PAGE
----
The zombies in Jen Senko’s documentary, The Brainwashing of My Dad, arise in the wake of inflammatory rhetoric used by the likes of talk radio’s Rush Limbaugh and Bill O’Reilly of Fox News. Senko’s ninety-minute film examines the techniques and effects of rightwing media on listeners, viewers, and readers, and especially on the film maker’s father, a World War II veteran who once voted Democratic before falling under the spell of toxic disinformation.
Brainwashing investigates the historical development of righty indoctrination, using clips from news shows and films (including 1962’s Cold War thriller, The Manchurian Candidate), some animation by two-time Oscar nominee Bill Plympton, interviews with Limbaugh and Fox acolytes and their estranged loved ones. Among the pundits and commentators it interviews are Noam Chomsky, David Brock, George Lakoff, Thom Hartmann, Frank Luntz, and Jeff Cohen. A Fox contributor for five years, Cohen has since co-founded Fairness and Accuracy in Reporting (FAIR) and is director of the Park Center for Independent Media at Ithaca College.
Cohen participated in a post-screening Q & A at Laemmle Music Hall in Los Angeles, along with Senko, executive producer and CodePinker Jodie Evans, and actor Matthew Modine, the film’s narrator. He also spoke with The Progressive about Brainwashing, which opened in Los Angeles, NYC, Madison, and Delaware on March 18.
Q: Tell us about The Brainwashing of My Dad and the director’s dad.
Jeff Cohen: Jen Senko did a masterful job. She contacted me because at FAIR we did so much work debunking Limbaugh and Fox. There have been other documentaries that dissect corporate-dominated news media, but there’s never been one that had such a personal angle.
Aging white males within millions of families—who were previously mild-mannered, not politically involved people—were turned over a period of time into embittered, sometimes bigoted people as a result of being glued to these news outlets. Jen’s father, Frank Senko, got a job switch requiring him to commute hours. He got hooked on rightwing talk radio, which led to getting hooked on Fox. Before you know it, family meals were nightmares.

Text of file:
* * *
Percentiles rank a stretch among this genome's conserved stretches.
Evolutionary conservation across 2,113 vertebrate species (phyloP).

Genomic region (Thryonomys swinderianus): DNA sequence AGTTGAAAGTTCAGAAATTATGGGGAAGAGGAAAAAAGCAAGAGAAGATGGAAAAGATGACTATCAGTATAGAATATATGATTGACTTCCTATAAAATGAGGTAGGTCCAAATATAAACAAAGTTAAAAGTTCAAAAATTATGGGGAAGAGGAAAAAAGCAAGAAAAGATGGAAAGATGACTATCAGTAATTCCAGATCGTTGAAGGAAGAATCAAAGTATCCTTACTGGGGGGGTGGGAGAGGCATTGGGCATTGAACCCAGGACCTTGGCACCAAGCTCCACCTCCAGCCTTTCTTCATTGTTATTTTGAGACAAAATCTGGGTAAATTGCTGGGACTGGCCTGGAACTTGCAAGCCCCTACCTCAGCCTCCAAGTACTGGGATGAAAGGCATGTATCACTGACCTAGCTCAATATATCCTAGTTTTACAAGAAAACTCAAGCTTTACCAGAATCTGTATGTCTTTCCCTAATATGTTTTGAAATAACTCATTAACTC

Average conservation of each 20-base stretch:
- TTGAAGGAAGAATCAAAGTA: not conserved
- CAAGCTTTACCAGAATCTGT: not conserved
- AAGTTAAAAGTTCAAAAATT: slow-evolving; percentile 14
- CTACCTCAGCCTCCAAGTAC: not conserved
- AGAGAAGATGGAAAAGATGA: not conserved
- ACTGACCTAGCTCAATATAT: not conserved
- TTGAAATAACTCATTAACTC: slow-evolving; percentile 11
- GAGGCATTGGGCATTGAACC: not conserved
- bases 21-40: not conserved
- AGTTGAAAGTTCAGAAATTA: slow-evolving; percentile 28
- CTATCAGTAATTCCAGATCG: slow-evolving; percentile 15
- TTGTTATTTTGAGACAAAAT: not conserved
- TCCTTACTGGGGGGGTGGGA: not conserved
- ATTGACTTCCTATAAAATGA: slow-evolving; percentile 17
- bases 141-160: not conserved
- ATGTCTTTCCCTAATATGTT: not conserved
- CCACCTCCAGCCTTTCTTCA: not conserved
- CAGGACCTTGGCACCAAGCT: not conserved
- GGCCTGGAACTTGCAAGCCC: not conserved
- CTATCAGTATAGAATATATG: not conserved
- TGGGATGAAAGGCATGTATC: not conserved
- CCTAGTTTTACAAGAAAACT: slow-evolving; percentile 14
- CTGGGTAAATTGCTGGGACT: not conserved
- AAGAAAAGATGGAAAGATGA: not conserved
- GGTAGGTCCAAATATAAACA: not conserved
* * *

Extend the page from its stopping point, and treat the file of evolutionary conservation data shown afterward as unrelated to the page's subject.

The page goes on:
The beauty of this movie is it’s personal and political: It’s about Jen, her family and dad, and it’s universal, because it’s happened to millions of families. When Jen ran a chunk of the movie on a Kickstarter campaign she [solicited] personal anecdotes like hers… So a good part of the movie is these very heartfelt stories of folks being almost taken into a cult and the kind of division it led to.
Q: What’s the documentary’s relevance right now?
Cohen: I’m thrilled this eye-opening film is coming out during an election season where it virtually predicted the rise of the Trump character. I know of no other documentary that so reveals the media propaganda and misinformation that has given rise to Trump-ism. It’s hard to believe there would be a “HYUGE” Trump campaign today without the rightwing media infrastructure [that] this movie exposes.
It sparks discussions about what do we do about a corporate-dominated media that features and promotes rightwing propaganda, candidates, movements, and seems to glory in it. Last night, we talked about CBS CEO Les Moonves’ quotes saying, “the Trump campaign has been wonderful for our revenue. Go Donald!” If you have a media system controlled by six giant conglomerates, it’s inevitable they’ll promote a Trump candidacy, while pushing a Bernie Sanders candidacy to the margins, which is what they’re doing.
For years, I’ve said the lowest point in the mainstream media history in decades was the run up to the Iraq invasion. I now believe the lowest point is TV news’ coverage of Trump. There would be no Trump campaign without television news. They have basically been the Trump show. Donald Trump, at times last year, was getting more coverage than all other candidates combined, and softer treatment. They promote and pander to Trump and his racism because it’s good for ratings.
Q: Brainwashing argues that the way to deprogram these cult-like followers of rightwing sources is to expose them not to just leftwing outlets, but to multiple viewpoints.
Cohen: That’s right. There’s a great personal anecdote in the documentary about a ditto-head who’s always in his vehicle for work. But one day, on the weekend, there’s no Limbaugh and he switches [channels] and comes across this public radio show, “Wait Wait… Don’t Tell Me!” That led him to listening to NPR; it made him compare its approach to the news to rightwing media’s.